My KDN Story



Today was the last day that the Kamloops Daily News (KDN) published. After over 80 years of serving Kamloops, it was announced on January 3 that it would be closing within 60 days. Five days later, it came to an end.

I know this post will most likely be irrelevant to most of my readers, especially since the majority of you I’m assuming don’t even live in Canada, let alone B.C., but the closure of the Daily News has hit everyone in the community, including myself, hard.

I grew up with the Daily News. Living in a small town just outside of Kamloops, I looked forward to the comics in the paper, especially the colour ones on the weekend. When I was in Grade 1 or 2, I drew a weather drawing and it was featured on page 2 with the forecast for the day. As I got older and thought about a career after high school, journalism had gained my interest after enjoying the tedious task of piecing together our school’s annual yearbook. I thought it would be amazing one day to be the editor-in-chief at the Daily News. While it wasn’t my first career choice, journalism landed its place in my life after I quickly learned that writing was a better fit for me than crunching numbers. Follow your heart, they say …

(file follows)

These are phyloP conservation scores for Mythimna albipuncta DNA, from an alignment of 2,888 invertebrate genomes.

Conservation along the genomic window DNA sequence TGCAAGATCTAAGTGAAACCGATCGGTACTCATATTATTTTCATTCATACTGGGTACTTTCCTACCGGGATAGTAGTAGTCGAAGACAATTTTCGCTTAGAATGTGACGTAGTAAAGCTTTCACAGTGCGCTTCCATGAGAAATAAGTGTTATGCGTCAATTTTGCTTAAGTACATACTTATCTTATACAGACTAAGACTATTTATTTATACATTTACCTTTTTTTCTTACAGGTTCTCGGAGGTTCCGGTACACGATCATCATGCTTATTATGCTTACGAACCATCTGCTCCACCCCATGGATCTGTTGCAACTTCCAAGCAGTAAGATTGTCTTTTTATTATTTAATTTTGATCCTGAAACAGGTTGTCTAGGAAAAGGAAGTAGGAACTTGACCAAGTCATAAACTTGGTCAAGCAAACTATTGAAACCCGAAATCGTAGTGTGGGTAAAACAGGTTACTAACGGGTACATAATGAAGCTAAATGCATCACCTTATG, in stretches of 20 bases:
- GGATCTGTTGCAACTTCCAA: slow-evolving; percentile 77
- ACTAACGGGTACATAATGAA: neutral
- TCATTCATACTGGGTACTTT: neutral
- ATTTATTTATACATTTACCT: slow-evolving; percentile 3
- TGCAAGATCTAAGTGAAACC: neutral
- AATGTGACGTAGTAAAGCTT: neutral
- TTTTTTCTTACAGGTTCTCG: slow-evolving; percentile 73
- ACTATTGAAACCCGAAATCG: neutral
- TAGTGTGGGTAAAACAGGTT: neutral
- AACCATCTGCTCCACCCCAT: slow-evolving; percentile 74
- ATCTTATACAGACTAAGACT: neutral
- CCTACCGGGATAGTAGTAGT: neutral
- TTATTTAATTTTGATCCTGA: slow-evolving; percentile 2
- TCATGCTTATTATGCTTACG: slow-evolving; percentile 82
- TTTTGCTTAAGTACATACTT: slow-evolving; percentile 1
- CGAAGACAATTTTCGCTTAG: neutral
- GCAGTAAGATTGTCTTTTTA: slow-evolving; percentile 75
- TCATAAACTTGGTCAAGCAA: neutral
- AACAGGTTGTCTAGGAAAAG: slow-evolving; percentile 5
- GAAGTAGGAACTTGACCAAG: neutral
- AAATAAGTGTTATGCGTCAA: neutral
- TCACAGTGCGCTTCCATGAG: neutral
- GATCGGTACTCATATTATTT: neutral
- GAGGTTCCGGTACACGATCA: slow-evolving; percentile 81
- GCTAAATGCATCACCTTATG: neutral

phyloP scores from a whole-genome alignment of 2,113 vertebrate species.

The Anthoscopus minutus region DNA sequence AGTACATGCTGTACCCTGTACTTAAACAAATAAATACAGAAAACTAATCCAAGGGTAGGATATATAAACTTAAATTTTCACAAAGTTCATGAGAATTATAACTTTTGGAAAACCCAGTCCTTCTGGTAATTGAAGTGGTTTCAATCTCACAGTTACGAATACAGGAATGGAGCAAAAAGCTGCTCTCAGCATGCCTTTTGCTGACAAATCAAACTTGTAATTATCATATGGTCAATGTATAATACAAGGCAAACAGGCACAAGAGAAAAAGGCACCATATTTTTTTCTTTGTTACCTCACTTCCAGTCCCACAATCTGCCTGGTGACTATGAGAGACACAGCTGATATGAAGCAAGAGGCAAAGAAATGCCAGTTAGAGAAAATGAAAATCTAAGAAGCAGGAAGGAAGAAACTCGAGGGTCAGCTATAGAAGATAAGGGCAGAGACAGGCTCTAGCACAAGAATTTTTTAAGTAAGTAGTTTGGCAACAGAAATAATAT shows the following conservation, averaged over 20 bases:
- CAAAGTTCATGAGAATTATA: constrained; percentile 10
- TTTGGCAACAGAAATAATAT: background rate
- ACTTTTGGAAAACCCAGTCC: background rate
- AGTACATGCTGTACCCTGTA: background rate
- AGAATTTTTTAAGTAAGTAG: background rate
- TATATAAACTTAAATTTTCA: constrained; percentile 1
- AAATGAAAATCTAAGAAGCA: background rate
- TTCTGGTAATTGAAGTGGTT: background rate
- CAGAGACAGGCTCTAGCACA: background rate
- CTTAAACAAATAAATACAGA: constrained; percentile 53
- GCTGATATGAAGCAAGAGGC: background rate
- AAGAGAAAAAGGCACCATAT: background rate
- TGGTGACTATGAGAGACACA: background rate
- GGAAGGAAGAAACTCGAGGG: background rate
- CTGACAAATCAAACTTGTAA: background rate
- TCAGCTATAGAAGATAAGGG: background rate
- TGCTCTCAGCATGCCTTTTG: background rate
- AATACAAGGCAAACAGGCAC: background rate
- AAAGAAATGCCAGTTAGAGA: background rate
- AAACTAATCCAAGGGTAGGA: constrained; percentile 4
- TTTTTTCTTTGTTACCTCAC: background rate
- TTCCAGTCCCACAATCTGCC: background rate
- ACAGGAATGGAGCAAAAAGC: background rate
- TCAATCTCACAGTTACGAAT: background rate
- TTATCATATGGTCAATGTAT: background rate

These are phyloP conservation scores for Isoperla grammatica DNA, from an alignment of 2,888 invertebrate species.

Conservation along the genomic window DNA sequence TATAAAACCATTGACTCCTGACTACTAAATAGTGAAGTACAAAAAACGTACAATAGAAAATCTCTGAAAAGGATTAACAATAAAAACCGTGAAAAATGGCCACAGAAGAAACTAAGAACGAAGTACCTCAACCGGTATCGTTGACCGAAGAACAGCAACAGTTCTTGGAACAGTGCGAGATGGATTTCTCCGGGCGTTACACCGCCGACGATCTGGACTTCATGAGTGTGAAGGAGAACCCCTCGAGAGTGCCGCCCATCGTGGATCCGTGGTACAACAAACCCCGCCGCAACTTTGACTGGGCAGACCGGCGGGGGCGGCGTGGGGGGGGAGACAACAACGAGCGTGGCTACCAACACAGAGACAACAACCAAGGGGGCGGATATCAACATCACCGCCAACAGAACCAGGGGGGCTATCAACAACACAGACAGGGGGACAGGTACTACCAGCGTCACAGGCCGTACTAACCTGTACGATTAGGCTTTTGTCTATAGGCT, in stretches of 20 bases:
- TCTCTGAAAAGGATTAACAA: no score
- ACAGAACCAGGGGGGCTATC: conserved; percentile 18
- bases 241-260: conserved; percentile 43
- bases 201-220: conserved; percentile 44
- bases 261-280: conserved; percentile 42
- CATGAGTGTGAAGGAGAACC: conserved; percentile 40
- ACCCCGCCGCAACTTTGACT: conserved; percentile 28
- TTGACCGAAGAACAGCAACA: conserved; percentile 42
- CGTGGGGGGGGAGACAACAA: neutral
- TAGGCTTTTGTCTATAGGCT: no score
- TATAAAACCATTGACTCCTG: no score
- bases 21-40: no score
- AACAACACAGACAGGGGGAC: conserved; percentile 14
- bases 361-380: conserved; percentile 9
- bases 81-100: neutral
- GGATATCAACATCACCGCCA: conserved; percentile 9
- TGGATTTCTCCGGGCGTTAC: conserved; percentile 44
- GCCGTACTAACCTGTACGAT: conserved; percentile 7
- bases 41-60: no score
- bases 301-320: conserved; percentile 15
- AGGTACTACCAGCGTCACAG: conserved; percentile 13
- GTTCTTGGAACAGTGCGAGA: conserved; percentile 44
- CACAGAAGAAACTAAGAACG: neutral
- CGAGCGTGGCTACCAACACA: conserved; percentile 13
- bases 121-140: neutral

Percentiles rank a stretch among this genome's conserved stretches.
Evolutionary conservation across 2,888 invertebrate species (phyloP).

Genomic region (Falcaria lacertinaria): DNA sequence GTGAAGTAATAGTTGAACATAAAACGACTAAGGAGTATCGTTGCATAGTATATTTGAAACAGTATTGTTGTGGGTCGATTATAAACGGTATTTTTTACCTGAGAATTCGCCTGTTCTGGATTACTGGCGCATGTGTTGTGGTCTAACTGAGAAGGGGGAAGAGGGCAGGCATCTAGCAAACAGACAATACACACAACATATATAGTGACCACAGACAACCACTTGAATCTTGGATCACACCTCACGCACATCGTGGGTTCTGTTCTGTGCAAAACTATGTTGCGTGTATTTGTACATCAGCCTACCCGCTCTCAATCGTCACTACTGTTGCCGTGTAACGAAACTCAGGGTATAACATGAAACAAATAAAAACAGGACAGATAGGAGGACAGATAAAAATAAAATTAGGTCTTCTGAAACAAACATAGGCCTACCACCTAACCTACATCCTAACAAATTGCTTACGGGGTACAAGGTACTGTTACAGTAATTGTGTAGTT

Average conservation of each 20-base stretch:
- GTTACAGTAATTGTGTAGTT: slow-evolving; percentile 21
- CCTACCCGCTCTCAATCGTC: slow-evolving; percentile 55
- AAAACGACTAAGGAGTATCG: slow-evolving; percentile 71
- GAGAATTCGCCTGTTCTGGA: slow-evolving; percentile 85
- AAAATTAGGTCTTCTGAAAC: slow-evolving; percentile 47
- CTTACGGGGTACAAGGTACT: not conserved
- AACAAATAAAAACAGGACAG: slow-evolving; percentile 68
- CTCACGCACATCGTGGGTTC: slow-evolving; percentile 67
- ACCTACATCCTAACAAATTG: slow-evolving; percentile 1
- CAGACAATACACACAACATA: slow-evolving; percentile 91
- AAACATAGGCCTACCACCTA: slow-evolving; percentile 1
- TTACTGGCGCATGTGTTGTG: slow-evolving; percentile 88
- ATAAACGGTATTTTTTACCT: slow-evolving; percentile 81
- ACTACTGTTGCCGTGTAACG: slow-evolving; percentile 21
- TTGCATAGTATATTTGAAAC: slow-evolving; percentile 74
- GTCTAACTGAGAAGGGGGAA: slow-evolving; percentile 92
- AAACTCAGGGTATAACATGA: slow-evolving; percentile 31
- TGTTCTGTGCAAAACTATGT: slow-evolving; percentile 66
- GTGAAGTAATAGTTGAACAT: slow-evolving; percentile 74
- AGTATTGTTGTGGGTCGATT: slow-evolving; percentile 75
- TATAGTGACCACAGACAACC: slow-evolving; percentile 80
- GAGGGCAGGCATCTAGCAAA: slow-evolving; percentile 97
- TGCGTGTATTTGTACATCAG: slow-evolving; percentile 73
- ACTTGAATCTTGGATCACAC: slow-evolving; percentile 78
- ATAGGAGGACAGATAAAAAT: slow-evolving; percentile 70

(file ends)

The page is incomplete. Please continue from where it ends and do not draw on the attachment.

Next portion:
I enrolled in J-School. Those first interviews and articles we were assigned to conduct were the most terrifying thing I had done in my life up to that point. Naturally introverted, reporting pushed me to open up and make myself a little vulnerable. My husband still wonders how I can be sometimes be so quiet around the house and not say much, but turn on my “reporter, get sh!t done” voice when I need to.

I landed a job at the university newspaper. I graduated. I scored a job at a great little neighbourhood newspaper. And finally, an ad came up in the Daily News for a job in their traffic (ad placement) department. I applied. I got an interview with the advertising manager. It turned out that they had already found a person for the job, but they wanted to offer me a position in their classifieds department. The manager knew that I held a journalism degree and mentioned that the job wasn’t really in my field of studies, but because I dreamt of working at the Daily, I was hired. A little more than a week later, I was a sweaty ball of nerves starting my new job at my dream employer. Heaven.

A couple months after I had started, the special sections editor had returned from her maternity leave and the advertising manager asked if I’d be interested in doing some freelance writing for her. I sent her some writing samples from my work at the university paper, and not long after that I was writing Q&A stories and began my side-job of as a freelance journalist.